This etching by Lucien Freud, pictured above, for sale at Gilding’s in Market Harborough on November 16 with an estimate of £12,000-18,000, has a remarkable recent history.
The 1998 portrait of artist and model David Dawson had been part of a lot of three prints acquired for just £12 in the spring by a couple from Warwickshire who started bidding at auction as a lockdown hobby. They had not even known it formed part of the lot until they came to collect other purchases.
It was only when watching Secrets of the Museum on BBC Two a few weeks later – an episode that took viewers into Dawson’s studio – that the couple realised it could be valuable. This etching was produced in an edition of just 46.
“I was delighted to be able to be able to tell this couple that the print they had picked up for less than the price of a takeaway pizza was indeed the work of arguably the most celebrated figurative artist of the 20th century,” said specialist Will Gilding. “To our knowledge, the only print from this edition that has been offered at auction so far was sold as part of the Rockefeller sale at Christie’s in 2018 for $30,000.”
The Beswick shire horse (model 818) is most commonly seen in chestnut colours. This scarcer example in rocking horse grey is expected to bring £150-300 at Potteries Auctions in Stoke-on-Trent on October 31.
A well as literature and works on paper, jewels and fashion items are among the items Dreweatts of Newbury is offering on November 16 from the collection of the English poet and writer, Dame Edith Sitwell, of the esteemed literary Sitwell family.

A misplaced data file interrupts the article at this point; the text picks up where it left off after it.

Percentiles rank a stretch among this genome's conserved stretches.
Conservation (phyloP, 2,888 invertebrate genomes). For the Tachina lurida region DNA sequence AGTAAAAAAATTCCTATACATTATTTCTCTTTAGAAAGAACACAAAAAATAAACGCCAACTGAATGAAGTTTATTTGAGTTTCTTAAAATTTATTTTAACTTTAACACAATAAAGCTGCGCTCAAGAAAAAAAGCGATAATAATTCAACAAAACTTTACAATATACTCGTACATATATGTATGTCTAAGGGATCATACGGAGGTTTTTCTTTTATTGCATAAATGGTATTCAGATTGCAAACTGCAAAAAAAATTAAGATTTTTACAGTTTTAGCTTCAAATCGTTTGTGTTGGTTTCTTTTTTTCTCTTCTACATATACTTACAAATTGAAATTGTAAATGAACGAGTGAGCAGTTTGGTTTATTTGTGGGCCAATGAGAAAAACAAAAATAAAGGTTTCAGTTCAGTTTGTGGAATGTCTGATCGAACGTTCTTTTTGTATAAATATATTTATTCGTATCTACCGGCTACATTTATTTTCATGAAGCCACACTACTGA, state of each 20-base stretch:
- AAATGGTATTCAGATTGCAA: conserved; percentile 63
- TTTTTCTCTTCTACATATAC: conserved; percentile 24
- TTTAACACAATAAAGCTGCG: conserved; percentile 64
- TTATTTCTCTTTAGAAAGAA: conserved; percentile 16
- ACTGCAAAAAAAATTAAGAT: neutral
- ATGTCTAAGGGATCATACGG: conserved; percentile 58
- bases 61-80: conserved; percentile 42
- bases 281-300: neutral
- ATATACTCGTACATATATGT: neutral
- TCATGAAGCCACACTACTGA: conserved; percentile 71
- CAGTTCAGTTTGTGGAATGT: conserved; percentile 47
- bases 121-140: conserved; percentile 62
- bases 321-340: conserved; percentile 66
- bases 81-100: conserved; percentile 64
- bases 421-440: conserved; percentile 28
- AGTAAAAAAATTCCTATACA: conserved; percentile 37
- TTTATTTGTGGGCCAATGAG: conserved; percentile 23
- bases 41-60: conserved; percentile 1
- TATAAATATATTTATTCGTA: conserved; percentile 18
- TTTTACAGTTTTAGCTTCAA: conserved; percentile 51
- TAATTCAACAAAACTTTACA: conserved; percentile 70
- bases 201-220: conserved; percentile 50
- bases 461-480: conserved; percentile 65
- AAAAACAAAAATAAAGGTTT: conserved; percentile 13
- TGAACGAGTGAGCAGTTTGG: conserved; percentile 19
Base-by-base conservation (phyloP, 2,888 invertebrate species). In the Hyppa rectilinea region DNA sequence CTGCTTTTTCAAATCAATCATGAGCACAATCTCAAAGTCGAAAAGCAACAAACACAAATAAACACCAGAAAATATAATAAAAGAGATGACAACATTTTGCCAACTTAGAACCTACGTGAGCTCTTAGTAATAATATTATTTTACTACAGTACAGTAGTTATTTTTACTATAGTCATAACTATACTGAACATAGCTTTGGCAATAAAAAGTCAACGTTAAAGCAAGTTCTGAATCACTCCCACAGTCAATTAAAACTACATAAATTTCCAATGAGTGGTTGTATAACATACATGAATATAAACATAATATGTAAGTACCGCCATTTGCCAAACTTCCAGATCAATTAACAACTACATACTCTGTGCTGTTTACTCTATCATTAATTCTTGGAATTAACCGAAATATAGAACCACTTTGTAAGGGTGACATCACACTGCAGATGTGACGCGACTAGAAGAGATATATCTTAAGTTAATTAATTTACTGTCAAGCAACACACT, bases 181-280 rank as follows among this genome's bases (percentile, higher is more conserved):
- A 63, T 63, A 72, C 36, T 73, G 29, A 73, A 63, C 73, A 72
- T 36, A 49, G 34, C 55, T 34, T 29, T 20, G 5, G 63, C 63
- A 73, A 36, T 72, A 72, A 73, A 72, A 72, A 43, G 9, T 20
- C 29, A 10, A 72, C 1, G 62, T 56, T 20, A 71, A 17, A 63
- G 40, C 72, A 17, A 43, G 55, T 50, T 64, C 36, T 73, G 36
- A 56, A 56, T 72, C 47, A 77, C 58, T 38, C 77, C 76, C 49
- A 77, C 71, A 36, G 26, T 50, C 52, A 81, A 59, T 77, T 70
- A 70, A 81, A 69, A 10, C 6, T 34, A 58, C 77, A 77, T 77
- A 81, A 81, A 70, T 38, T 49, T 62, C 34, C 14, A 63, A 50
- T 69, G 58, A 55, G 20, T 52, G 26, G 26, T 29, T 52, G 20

They were sourced from Weston Hall, Northamptonshire – one of the family seats of more than 100 years and an ancestral history dating back 300.
In the early part of the 1920s-30s Sitwell (1887-1964) was a central figure within the now famed young aristocratic group the Bright Young Things and it was within this group that the Sitwells would create lifelong friendships with some of the 20th century’s liveliest and most iconic writers, artists, musicians and photographers, such as Evelyn Waugh, Rex Whistler and Pavel Tchelichew.
Alongside her writing, in later life Sitwell was known for her flamboyant, bohemian dress sense. Shown here, estimated at £500-700, dating from the 1960s, is an ostrich feather-trimmed hat which became one of her most well-known pieces of attire.
It is seen in the photograph above by Edith’s great friend, the photographer Cecil Beaton.
A collection of pottery sculptures by Guy Sydenham forms part of the Poole Pottery sale at Cottees in Dorset on October 30. This 8in (20cm) high wall hanging head of a mermaid is pitched at £200-300.
This etching from James Abbott McNeill Whistler’s Thames Set depicts shipping at Rotherhithe (Wapping). Signed and dated 1860 in the plate, it comes for sale at the Roseberys London prints sale on November 2 with a guide of £1200-1800.
Medals and log books relating to Wing Commander Rex Southern Sanders OBE (1922-2017) have been consigned directly from the family to Cardiff saleroom Rogers Jones.
The Second World War group includes DFC (Distinguished Flying Cross) engraved with date 1944, AFC (Air Force Cross) engraved with date 1953 and Bar, along with further medals and log books detailing operational sorties to multiple locations including Berlin.
The group is estimated at £4000-6000 in the Selections & Collections auction on November 6.
This painting by Fred Yates (1922-2008) will be one of the highlights in the British and Continental Pictures and Prints Auction of more than 260 lots at Olympia Auctions in west London on November 3.
The Estuary, Cornwall, signed lower right, an oil on board measuring 28 x 30cm (11 x 11¾in), is estimated at £800-1200.